How A Cooling System Works

This illustrates a typical big block 396/427/454 cooling system. All small block systems are essentially the same with the exception of the bypass hose.

Heater Core

One 'trick' some people like to do is removing the heater to save weight and running a hose from the outlet fitting (seen here on the intake manifold) to the inlet fitting on the water pump. While this may save a few pounds of weight it reduces the cooling system capacity and leaves you without a defroster; something to think about in a tradeoff. Typically water does not circulate through the heater core unless the heater is turned on. Having this extra capacity can also help cool an engine on hot days by the very nature of more coolant and (if you can stand the heat), you can turn your heater on to circulate more coolant throughout your system and take advantage of the system's coolant capacity.


A thermostat allows the engine to circulate its coolant internally until the designated temperature of the thermostat is reached and allows coolant to flow into the top of the radiator. A thermostat is not designed to cool an engine but rather to allow the engine to come up to operating temperature. Thermostats come in various degrees of operation; 160°, 180° and 192°/195. This is the temperature the thermostat begins to open.

A small cylinder is located vertically in the center of the thermostat and is filled with a wax that begins to melt at the designated temperature of the thermostat. A plunger connected to a valve presses into this wax as it melts pushing the plunger into the wax and opening the valve to allow water to circulate. When the engine is shut off, or at least cools down below the operating point of the thermostat, the wax begins to solidify and pushes the plunger back up via the spring and closes the valve.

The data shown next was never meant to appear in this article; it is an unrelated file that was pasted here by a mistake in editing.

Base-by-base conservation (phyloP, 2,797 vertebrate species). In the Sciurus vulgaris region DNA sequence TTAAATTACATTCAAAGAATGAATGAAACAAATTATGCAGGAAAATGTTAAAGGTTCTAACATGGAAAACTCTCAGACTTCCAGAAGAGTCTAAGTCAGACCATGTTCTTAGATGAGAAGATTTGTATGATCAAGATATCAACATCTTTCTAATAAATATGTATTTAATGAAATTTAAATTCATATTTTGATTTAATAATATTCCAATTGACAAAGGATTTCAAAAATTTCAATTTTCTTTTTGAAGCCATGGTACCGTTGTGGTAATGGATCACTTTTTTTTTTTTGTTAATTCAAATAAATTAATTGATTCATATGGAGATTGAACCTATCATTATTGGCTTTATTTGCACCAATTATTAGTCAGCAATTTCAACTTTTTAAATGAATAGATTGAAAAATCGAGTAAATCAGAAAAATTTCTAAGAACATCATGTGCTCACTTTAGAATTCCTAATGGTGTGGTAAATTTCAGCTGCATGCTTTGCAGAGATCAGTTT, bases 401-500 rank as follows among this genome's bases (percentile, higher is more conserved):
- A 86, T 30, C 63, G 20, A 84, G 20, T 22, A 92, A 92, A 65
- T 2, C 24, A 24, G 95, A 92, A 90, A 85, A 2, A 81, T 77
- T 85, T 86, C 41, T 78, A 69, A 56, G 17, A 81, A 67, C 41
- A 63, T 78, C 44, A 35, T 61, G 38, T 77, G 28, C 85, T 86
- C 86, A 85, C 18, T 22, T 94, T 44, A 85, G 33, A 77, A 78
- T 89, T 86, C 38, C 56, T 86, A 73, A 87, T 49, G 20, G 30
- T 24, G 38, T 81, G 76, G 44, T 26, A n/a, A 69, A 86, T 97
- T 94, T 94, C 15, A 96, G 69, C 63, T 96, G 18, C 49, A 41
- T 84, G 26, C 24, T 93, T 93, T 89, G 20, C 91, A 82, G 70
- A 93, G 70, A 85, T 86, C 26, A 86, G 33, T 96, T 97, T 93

Some people like to drill a couple of 1/8" holes in the valve to allow coolant to circulate into the radiator before the coolant has had a chance to get warm enough to open the thermostat. While this does work in a warm climate where it doesn't take the engine long to produce enough heat to open the thermostat, it might not be such a good idea when weather is cooler. It'll take longer for the engine to warm up thereby taking longer for the thermostat to open and give you heat through your heater or warm enough air to use your defroster.

There is a mistaken belief by some people that if they remove the thermostat, they will be able to solve hard to find overheating problems. This couldn't be further from the truth. Removing the thermostat will allow uncontrolled circulation of the coolant throughout the system. It is possible for the coolant to move so fast that it will not be properly cooled as it races through the radiator, so the engine can run even hotter than before under certain conditions. Other times, the engine will never reach its operating temperature. On computer controlled vehicles, the computer monitors engine temperatures and regulates fuel usage based on that temperature. If the engine never reaches operating temperatures, fuel economy and performance will suffer considerably.

Keep in mind that thermostats have absolutely NO effect on your systems ability to cool, simply a regulator of the range it operates in. So, if you think a 160 will cure an engine running at 220 with a 180 thermostat, forget about it!

The graph above illustrates the importance of critical optimum coolant temperature is to the longevity and performance your engine. Cooler water makes horsepower and warmer water minimizes engine cylinder and bearing wear, or so it's commonly thought, but only to their own limits and ranges. There is a range where both optimum performance as well as minimal wear share similar characteristics. That number lies in the 175-180 degree range as shown by the overlap in the chart which correspondingly requires a 180 degree thermostat. FWIW, higher operating temperatures of today's engines are to fight combustion by-products and pollution. Also, engine oils are designed to work over a specific temperature range with optimum performance starting at temperatures that require the coolant to be the very same 175ish range.